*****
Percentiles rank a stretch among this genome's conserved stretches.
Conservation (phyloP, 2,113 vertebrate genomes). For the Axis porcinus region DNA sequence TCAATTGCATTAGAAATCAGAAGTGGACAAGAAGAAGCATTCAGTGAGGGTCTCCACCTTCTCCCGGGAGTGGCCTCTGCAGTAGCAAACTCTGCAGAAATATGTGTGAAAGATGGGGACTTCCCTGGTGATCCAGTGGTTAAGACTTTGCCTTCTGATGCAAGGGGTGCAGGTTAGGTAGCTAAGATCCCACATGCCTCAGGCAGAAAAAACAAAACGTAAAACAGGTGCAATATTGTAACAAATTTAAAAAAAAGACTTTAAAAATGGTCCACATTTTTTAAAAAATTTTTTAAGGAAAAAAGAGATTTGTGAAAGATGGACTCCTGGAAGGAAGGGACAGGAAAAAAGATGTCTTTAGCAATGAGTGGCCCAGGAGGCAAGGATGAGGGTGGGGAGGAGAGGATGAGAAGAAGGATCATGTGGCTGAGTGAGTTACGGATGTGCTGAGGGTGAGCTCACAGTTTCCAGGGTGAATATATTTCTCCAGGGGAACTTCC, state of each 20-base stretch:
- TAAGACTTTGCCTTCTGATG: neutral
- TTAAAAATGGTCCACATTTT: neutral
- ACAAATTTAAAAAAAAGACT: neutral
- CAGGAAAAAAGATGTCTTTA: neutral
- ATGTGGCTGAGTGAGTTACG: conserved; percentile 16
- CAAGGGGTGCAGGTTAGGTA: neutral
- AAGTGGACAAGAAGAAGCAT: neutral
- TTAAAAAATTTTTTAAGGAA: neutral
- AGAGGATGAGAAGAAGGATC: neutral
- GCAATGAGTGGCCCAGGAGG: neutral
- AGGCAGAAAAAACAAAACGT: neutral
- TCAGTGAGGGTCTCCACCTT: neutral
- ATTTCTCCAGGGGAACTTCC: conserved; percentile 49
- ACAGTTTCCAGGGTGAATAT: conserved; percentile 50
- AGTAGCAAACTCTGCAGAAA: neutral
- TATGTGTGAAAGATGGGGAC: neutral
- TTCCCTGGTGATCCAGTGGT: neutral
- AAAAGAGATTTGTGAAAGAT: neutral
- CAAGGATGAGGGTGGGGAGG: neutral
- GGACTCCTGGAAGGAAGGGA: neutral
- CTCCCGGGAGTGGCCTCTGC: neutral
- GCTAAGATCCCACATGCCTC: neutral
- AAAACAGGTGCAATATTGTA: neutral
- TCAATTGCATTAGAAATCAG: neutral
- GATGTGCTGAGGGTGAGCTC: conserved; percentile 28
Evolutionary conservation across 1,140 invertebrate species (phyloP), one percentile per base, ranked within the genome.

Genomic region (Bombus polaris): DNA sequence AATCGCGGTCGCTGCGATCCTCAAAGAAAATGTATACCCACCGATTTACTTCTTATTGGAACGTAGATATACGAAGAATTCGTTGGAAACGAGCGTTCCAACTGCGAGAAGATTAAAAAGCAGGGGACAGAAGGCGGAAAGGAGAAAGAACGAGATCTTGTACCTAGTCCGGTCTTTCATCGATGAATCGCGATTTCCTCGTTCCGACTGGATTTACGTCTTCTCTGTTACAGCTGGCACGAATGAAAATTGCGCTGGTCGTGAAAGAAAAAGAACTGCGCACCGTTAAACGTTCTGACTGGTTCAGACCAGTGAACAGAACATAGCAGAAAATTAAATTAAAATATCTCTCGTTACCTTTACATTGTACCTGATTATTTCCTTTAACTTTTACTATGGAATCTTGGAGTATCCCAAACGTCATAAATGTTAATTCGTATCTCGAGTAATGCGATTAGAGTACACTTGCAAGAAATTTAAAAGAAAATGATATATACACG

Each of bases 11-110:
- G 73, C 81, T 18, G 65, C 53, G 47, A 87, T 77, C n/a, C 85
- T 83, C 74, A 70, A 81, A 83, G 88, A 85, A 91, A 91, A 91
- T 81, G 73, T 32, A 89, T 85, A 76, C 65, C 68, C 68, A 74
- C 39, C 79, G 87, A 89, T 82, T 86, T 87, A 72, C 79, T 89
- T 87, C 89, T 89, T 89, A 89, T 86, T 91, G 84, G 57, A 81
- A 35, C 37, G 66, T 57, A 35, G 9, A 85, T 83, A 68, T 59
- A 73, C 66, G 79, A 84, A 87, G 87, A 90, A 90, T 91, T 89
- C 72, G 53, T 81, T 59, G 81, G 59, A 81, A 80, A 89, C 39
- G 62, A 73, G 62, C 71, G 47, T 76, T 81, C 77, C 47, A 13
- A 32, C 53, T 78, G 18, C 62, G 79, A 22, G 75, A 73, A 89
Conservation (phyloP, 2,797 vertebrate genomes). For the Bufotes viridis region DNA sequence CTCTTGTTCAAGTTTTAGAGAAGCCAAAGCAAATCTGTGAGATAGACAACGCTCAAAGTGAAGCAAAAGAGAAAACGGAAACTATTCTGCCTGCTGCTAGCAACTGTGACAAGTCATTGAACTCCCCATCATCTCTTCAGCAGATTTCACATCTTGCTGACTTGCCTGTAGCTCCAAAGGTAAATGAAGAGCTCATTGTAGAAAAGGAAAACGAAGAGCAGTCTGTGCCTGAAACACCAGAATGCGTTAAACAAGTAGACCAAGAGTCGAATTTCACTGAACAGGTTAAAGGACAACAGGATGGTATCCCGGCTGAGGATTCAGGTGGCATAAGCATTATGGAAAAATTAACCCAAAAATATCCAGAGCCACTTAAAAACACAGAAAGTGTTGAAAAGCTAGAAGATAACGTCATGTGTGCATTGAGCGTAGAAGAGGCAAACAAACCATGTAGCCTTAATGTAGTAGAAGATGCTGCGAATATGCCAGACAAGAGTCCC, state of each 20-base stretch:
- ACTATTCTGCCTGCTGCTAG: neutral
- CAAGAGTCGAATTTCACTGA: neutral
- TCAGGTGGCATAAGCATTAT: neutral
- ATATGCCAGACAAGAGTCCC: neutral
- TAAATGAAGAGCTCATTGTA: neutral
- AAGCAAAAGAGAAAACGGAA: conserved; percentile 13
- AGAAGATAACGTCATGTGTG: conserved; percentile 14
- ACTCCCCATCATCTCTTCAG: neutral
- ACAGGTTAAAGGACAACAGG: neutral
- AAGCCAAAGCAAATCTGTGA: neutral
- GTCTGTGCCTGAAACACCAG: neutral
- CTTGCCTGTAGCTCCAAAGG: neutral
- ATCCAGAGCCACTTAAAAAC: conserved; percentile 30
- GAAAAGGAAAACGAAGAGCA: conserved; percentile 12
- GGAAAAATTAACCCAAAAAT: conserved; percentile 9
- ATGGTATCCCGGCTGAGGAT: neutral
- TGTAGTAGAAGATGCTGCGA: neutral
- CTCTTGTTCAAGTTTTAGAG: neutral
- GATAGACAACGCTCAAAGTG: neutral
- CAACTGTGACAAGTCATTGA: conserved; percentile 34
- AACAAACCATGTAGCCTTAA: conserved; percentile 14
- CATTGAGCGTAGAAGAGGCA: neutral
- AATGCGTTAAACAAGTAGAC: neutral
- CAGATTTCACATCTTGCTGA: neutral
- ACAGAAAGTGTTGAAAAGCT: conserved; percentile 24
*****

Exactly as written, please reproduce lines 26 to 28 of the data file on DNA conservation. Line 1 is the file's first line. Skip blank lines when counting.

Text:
- TCAATTGCATTAGAAATCAG: neutral
- GATGTGCTGAGGGTGAGCTC: conserved; percentile 28
Evolutionary conservation across 1,140 invertebrate species (phyloP), one percentile per base, ranked within the genome.